The result? “They embraced it,” Biggs Thomas said. In two weeks, training on the new business resources in MeL took place at six locations around the state, with about 25 people attending per location. “Attendees were a cross-section of library staff and end users who had been working in economic development. The trainings were very successful!”

A webinar model for the training followed. “We put the webinars on our promotions page and push them out through our listservs and to our other contacts in economic development,” says Biggs Thomas. “Gale also created MeL-branded promotional materials, which help keep the resources in mind.”

Partners in economic progress
From the beginning, Gale business products were part of the library initiative. “We have a great history with Gale, and haveBusiness Resources Public Library always found value in the resources,” said Biggs Thomas. “We like that Gale partners with us on the same goals – to help Michigan improve economic development.”

Gale resources like DemographicsNow are designed around meaningful research results:
 “DemoNow allows business owners and those who work with them to do market research, find out where the location of a business should be, get contact lists, and real information for starting up a business. It is the actual meat, not just the how-to.” – Deb Biggs Thomas

Gale training and support also entered into the picture:
“DemoNow is an excellent resource, but can be challenging for new users. Gale partnered with Alteryx to create wizards to help people navigate without having to know the product in depth. A simple pathway! Gale heard our needs and was able to respond.” – Sheryl Mase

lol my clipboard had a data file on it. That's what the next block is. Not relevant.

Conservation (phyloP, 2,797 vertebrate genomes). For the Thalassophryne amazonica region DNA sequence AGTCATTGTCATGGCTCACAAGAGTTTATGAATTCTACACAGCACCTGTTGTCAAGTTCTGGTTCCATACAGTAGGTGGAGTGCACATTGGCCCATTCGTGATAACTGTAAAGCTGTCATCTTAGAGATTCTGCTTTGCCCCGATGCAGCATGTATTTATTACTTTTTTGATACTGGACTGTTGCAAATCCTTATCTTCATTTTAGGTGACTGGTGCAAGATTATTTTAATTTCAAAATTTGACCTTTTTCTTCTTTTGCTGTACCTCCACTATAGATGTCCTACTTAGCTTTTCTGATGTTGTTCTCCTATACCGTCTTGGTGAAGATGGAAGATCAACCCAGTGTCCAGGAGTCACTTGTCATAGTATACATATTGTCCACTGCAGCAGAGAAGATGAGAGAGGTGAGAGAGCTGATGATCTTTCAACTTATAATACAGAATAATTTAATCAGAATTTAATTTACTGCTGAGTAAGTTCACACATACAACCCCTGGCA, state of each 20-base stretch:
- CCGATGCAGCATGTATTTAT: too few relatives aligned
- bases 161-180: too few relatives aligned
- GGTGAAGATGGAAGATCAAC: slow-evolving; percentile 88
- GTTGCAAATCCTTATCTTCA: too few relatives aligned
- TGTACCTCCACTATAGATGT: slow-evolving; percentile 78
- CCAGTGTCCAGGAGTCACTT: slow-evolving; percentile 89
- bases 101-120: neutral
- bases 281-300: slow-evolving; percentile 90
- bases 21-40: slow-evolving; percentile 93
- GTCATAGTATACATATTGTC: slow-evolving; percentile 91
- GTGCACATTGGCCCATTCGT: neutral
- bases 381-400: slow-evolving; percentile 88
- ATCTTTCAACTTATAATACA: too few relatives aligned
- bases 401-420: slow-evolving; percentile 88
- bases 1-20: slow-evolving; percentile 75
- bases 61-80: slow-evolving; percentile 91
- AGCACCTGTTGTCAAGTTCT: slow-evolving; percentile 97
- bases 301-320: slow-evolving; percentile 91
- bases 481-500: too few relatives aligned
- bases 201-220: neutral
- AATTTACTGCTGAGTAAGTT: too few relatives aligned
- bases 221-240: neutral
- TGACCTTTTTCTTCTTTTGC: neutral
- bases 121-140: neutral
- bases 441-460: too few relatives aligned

Going forward
In the six months since MeL added the new business resources, there have seen successes in the business/economic development community.
Gale’s DemographicsNow, for instance, has gotten rave reviews:
 “It’s such a powerful resource and has the potential to make a big impact in the small business, economic and entrepreneur sectors in the state.” – Deb Biggs Thomas

One patron, investment specialist Richard Truxall, attended a MeL training at Troy Public Library. He was so impressed by the business resources MeL offered that he hosted his own workshop at the Salem-South Lyon District Library, highlighting DemographicsNow.
“I use ReferenceUSA. This is better.” – an attendee of Richard Truxall’s workshop.

And would the Library of Michigan work with Gale again? “Absolutely!,” state Deb Biggs Thomas and Sheryl Mase:
 “It’s about bringing really clever solutions to the table and working together. And being a Michigan-based company, Gale has a commitment to give back through the resources and support provided through the Michigan eLibrary.” – Deb Biggs Thomas

Michigan’s public libraries now are considering the addition of Business Librarians to serve the community, and are reaching out to groups like SCORE, SBDC, SBA and regional economic development organizations to let them routinely know about the resources and the training – all delivered from their local library, using MeL’s powerful and diverse business resources, and accessible 24/7 from any Internet-connected device.

“Gale is partnering with us to do that. Wherever patrons get their needs met, we are there. We want
to see Michigan succeed!” – Deb Biggs Thomas